Biometric-Enabled Intelligence in Regional Command-East January 1, 2014 — Biometric-enabled Intelligence (BEI) has established its value throughout Regional Command–East even though the full potential of biometrics-related collections and applications remains unknown. Importantly, the concept has gained traction at the general government level as well as locally, where Afghan National Security Forces and allies and adversaries are seeing the forensic footprints insurgents leave behind being exploited to erase insurgent anonymity, which has served as a traditional hiding place. Arrests and warrants are up, and BEI operations have impacted insurgents' ability to lead their movement and lower-level cells' ability to function. The pressure grows as coalition and Afghan forces employ biometrically developed watch lists and "be on the lookout" messages as part of focused hunts for offenders. MORE

"Gallantry and Intrepidity": Valor Decorations in Current and Past Conflicts January 1, 2014 — The Nation and its military appear to be growing less generous with decorations for valor. Seventeen Medals of Honor were awarded for the 17 days of the Battle of Chosin Reservoir, while 11 have been awarded over the 11-year span of U.S. combat in Iraq and Afghanistan. No single factor accounts for the 20-fold reduction in the number of valor decorations in current operations. The most popular reasoning focuses on the changing nature of warfare and military culture, but that leaves gaps. The awards process is kept from public scrutiny, but some evidence suggests changes since Vietnam. The effects of the factors that can be isolated need further analysis to enable today's warriors to be awarded the decorations they earn. MORE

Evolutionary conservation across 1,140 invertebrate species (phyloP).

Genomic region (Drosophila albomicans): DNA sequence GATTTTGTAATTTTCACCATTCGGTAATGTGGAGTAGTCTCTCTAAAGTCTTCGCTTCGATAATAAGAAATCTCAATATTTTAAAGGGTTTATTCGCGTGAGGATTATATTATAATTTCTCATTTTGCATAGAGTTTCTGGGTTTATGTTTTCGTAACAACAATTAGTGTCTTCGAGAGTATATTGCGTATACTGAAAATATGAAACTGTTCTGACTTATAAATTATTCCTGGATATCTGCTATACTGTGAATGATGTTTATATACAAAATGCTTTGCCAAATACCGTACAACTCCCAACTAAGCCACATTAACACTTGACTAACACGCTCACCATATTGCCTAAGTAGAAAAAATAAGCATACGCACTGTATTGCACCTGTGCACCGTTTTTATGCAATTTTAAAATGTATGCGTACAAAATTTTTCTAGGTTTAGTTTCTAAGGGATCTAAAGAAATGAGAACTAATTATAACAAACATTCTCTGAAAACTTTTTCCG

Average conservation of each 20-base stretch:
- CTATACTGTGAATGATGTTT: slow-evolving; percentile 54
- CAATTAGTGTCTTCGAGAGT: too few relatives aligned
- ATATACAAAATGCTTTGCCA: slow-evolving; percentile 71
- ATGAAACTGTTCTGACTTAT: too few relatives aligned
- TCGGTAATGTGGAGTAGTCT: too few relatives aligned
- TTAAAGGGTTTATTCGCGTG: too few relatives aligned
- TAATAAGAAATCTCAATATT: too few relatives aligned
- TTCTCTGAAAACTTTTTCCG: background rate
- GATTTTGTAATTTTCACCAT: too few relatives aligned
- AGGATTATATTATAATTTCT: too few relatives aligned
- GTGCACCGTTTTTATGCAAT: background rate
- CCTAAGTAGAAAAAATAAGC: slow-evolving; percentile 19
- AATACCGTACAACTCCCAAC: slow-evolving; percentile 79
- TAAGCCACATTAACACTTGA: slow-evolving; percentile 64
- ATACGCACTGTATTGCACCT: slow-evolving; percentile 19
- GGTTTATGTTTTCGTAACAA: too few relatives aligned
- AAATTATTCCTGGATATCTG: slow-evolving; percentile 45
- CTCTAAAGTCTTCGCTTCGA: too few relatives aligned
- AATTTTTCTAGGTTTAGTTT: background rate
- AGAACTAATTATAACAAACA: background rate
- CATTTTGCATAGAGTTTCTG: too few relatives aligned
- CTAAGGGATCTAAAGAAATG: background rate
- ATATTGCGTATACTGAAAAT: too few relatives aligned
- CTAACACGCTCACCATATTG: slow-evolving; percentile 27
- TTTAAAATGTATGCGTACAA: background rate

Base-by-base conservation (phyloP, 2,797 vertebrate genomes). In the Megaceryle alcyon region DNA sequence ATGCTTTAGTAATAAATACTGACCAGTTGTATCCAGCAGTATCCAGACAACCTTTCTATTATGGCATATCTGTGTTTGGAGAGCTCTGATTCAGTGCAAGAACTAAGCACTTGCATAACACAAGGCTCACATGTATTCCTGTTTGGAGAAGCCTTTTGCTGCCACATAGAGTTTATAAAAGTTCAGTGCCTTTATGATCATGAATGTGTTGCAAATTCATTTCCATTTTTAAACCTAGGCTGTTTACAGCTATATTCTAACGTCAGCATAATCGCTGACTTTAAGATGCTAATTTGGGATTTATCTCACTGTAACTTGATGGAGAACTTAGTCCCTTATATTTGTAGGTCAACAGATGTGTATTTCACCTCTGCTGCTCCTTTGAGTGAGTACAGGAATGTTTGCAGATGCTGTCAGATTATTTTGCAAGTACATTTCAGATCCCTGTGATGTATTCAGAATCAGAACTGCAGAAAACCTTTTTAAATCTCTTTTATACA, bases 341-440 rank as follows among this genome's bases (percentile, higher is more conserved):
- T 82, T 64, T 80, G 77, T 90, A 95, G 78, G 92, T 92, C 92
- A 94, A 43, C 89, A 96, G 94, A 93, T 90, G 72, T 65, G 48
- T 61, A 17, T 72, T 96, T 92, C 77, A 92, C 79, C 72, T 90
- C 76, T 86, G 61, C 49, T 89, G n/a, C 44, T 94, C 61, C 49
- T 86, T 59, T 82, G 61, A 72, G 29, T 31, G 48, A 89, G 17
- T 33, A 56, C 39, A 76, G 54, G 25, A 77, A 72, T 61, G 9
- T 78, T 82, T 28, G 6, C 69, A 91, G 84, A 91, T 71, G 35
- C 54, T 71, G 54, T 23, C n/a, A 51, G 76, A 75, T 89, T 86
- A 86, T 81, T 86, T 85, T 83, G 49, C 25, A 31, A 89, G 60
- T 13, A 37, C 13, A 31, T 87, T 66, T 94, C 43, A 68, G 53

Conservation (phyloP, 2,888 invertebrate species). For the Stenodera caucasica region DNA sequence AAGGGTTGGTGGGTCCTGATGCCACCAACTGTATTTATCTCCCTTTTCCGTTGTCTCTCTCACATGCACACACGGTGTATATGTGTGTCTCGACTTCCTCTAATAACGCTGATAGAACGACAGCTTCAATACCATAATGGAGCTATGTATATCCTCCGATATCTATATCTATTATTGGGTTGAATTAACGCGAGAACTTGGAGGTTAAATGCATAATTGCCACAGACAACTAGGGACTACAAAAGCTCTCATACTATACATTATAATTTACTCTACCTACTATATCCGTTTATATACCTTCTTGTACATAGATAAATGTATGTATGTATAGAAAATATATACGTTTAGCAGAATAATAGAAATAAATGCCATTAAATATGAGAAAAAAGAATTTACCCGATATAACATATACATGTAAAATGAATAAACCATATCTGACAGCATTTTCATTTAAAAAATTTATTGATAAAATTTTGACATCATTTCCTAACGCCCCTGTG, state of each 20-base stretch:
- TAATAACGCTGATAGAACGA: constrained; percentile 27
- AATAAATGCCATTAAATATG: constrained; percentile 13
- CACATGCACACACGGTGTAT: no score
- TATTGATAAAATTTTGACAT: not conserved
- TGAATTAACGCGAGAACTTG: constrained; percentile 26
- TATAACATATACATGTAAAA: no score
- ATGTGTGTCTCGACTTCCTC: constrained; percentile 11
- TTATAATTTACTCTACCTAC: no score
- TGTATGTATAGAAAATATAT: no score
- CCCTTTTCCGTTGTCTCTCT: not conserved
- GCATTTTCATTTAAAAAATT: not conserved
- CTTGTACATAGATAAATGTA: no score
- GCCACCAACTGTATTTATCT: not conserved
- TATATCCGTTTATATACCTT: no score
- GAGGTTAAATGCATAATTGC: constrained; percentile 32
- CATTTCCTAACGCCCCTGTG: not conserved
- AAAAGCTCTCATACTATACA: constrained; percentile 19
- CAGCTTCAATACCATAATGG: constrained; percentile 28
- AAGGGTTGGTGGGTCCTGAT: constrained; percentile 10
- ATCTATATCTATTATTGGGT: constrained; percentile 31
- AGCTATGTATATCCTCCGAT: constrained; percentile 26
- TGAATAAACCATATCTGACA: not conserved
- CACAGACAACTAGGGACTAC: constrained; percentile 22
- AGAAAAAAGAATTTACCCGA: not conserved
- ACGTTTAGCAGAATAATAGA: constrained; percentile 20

From the Chairman January 1, 2014 — The Joint Force remains unrivaled. We deter threats, assure partners, and defeat adversaries. We are strong—and our nation is secure—because we commit to being the best led, best trained, and best equipped force as our non-negotiable imperative. You, the men and women of the Joint Force—all volunteers—are the Nation’s qualitative military edge. We are who we are because of your commitment and determination. The world is not getting any safer, but we are becoming more adaptable. MORE

Executive Summary January 1, 2014 — There was a time when “jointness” had no champions. There was a time when professional military education at the Service colleges offered little in the way of joint content. Joint military operations often revealed a lack of basic coordination, much less cooperation or cohesion. Despite examples in World War II of joint coordination in various operations, after the war, Army Chief of Staff General Dwight D. Eisenhower and Chief of Naval Operations Admiral Chester Nimitz committed their respective Services to work together to establish a joint military education effort 40 years before the Goldwater-Nichols Department of Defense Reorganization Act of 1986 required it. MORE